Frequently Asked Questions
Below is a list of questions and answers that may be helpful to you before calling. Take a look, your question you have might already be answered.
Yes we do. However, for any new customers a panel inspection is required before we can work on, or add to their electrical system, and there is a fee for the inspection.
Our hourly rate for local jobs is $95.00 per hour, for service calls the first hour doubled for any calls lasting less than 8 hours.
We accept cash, check or credit cards. There is a 3% fee for credit card payments, cash or check is preferred.
Monday through Friday, 8:00 a.m. to 5:00 p.m.
Our work and products installed are warranted for 1 year after installation; however, the warranty is voided if any circuits have been altered or worked on by someone other than us.
No, not for standard rates; the rates are increased for after hours and weekend work.
Yes, all of our electricians and apprentices are state certified and or enrolled in a licensed training program.
If we have to cut holes in your walls we typically will put the pieces of drywall back in place unless it is determined ahead of time that we will not be doing so. As for taping and mudding; for an additional charge we will tape and apply a rough, first coat of mud but we do not do final coat or texture.
Absolute Electric was started in 2005.
Yes we are covered with $2,000,000 liability insurance and our producer is Target Insurance Services.
GFCI outlets are designed to protect people from electrical shock. When you look at a normal 120-volt outlet there are two vertical slots and then a round hole centered below them. The left slot is slightly larger than the right. The left slot is called “neutral,” the right slot is called “hot” and the hole below them is called “ground.” If an appliance is working properly, all electricity that the appliance uses will flow from hot to neutral. A GFCI monitors the amount of current flowing from hot to neutral. If there is any imbalance, it trips the circuit. It is able to sense a mismatch as small as 4 or 5 milliamps, and it can react as quickly as one-thirtieth of a second.So let’s say you are outside with your power drill and it is raining. You are standing on the ground, and since the drill is wet there is a path from the hot wire inside the drill through you to ground. If electricity flows from hot to ground through you, it could be fatal. The GFCI can sense the current flowing through you because not all of the current is flowing from hot to neutral as it expects — some of it is flowing through you to ground. As soon as the GFCI senses that, it trips the circuit and cuts off the electricity.
An Arc Fault Circuit Interrupter (AFCI) is a circuit breaker designed to prevent fires by detecting an unintended electrical arc and disconnecting the power before the arc starts a fire. An AFCI must distinguish between a harmless arc that occurs incidental to normal operation of switches, plugs and brushed motors and an undesirable arc that can occur, for example, in a lamp cord that has a broken conductor in the cord.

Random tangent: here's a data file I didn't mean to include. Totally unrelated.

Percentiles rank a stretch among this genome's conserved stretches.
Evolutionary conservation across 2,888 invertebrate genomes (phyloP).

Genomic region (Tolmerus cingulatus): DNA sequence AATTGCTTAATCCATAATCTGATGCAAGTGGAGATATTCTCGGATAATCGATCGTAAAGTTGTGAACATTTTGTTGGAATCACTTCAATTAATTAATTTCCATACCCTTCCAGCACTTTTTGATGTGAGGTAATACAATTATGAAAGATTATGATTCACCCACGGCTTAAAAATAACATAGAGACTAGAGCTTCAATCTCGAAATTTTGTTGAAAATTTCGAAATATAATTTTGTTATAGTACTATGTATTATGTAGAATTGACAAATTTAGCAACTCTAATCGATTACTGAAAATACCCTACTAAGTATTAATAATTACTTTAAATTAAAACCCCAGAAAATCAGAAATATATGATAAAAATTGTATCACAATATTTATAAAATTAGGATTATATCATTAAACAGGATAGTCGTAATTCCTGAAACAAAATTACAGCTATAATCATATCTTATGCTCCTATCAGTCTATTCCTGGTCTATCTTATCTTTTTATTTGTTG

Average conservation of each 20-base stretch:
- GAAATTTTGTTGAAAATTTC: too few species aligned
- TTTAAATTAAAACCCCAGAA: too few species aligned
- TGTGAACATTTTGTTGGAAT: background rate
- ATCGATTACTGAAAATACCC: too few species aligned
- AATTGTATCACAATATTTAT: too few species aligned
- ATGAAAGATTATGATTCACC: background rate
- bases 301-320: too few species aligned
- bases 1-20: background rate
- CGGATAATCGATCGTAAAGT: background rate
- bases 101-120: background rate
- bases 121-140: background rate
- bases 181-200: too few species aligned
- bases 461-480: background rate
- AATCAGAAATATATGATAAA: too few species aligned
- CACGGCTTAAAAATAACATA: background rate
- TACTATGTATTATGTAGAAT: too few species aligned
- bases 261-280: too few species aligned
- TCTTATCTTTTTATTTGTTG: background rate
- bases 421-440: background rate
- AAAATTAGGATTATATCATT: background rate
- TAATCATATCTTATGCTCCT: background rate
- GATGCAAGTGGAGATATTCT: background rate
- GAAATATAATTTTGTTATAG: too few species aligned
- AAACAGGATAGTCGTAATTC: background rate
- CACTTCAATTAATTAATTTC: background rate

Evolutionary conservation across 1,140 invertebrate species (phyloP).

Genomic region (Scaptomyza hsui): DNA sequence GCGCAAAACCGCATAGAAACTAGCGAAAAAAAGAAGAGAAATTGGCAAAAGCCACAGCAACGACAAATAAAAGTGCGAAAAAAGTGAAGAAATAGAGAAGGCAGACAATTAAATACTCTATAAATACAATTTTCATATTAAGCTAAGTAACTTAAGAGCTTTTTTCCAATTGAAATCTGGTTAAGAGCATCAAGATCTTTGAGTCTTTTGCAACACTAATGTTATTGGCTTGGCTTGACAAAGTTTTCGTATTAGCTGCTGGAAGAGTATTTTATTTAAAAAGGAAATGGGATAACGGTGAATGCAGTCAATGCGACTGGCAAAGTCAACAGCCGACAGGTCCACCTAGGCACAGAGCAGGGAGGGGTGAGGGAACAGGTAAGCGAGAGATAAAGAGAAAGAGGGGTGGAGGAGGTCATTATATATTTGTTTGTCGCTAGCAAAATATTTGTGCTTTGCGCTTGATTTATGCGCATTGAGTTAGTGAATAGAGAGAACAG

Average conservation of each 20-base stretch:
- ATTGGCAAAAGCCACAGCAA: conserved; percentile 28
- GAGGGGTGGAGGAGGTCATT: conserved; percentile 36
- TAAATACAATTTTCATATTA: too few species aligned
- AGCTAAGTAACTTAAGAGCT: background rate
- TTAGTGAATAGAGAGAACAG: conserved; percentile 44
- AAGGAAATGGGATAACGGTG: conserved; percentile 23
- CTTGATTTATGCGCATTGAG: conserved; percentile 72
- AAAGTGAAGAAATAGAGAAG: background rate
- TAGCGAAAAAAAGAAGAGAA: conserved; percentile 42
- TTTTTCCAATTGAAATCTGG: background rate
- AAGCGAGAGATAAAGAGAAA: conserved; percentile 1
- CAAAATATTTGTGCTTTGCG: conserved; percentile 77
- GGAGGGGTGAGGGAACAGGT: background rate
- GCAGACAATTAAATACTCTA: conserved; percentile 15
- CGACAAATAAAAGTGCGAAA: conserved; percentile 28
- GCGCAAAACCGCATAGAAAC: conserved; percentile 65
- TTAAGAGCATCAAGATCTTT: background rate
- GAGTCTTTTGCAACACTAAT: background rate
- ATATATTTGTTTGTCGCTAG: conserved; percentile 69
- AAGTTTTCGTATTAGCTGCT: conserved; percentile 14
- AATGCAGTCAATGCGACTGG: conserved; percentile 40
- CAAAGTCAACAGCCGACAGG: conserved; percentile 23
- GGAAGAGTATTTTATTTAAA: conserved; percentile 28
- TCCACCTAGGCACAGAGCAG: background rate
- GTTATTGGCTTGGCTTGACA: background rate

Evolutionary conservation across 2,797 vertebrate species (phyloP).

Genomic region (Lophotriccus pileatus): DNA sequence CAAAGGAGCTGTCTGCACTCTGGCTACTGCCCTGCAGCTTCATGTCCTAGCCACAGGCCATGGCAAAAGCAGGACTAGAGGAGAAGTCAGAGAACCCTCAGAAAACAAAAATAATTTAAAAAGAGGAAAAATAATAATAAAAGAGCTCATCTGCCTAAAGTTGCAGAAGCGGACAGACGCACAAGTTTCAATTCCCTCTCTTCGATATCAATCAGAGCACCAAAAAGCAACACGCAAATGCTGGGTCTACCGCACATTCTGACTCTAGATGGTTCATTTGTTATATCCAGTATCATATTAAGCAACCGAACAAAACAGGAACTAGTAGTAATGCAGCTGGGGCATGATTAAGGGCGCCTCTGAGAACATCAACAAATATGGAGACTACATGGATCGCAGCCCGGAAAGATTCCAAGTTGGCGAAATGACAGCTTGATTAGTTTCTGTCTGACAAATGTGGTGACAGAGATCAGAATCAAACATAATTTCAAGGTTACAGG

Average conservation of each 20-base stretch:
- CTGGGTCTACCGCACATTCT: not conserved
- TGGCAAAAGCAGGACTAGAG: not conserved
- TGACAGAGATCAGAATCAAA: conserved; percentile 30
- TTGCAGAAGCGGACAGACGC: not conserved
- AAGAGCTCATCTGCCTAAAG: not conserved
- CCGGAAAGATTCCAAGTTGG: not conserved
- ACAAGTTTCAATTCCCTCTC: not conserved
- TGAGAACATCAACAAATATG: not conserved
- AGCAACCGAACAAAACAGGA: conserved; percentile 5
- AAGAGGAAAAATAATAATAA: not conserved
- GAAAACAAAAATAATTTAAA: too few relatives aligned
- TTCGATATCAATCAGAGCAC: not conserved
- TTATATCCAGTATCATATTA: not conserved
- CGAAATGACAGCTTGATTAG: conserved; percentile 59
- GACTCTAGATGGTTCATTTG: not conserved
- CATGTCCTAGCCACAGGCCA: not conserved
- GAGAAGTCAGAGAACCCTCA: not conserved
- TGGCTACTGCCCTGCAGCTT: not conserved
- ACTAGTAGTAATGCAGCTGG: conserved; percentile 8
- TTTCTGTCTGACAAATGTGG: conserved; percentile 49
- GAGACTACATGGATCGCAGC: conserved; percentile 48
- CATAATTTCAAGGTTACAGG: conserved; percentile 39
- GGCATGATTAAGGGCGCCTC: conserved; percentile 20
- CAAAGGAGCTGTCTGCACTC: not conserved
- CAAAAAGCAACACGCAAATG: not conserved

Arc faults in a home are one of the leading causes for household fires. Each year in the United States, over 40,000 fires are attributed to home electrical wiring. These fires result in over 350 deaths and over 1,400 injuries each year.
Conventional circuit breakers only respond to overloads and short circuits; so they do not protect against arcing conditions that produce erratic, and often reduced current. An AFCI is selective so that normal arcs do not cause it to trip. The AFCI circuitry continuously monitors the current and discriminates between normal and unwanted arcing conditions. Once an unwanted arcing condition is detected, the AFCI opens its internal contacts, thus de-energizing the circuit and reducing the potential for a fire to occur. An AFCI should not trip during normal arcing conditions, which can occur when a switch is opened or a plug is pulled from a receptacle.
If you have lost all power or a majority of your power you should call PG&E at 1-800-743-5000. If you only lose power to a portion of your house or building the first thing to check is your circuit breakers in your main panel and sub-panels to see if any have tripped. If so, you can reset it by turning the handle or switch all the way to the off position and then back to the on position. If this restores power and the circuit breaker doesn’t trip again, chances are you had an overload. If it does trip again, we recommend you give us a call to check the circuit for a short. Repeatedly resetting a circuit breaker with a short is a fire hazard and can cause electronic devices plugged into or connected on other circuits in the system to go bad, frying their circuit boards.
If all your circuit breakers are in the on position the next thing to check is your GFCI outlets and make sure none of them have tripped, often lights, plugs, etc. are downstream of the GFCI outlet causing them to lose power when the GFCI trips. If you have tried both those options and still no power, give us a call.
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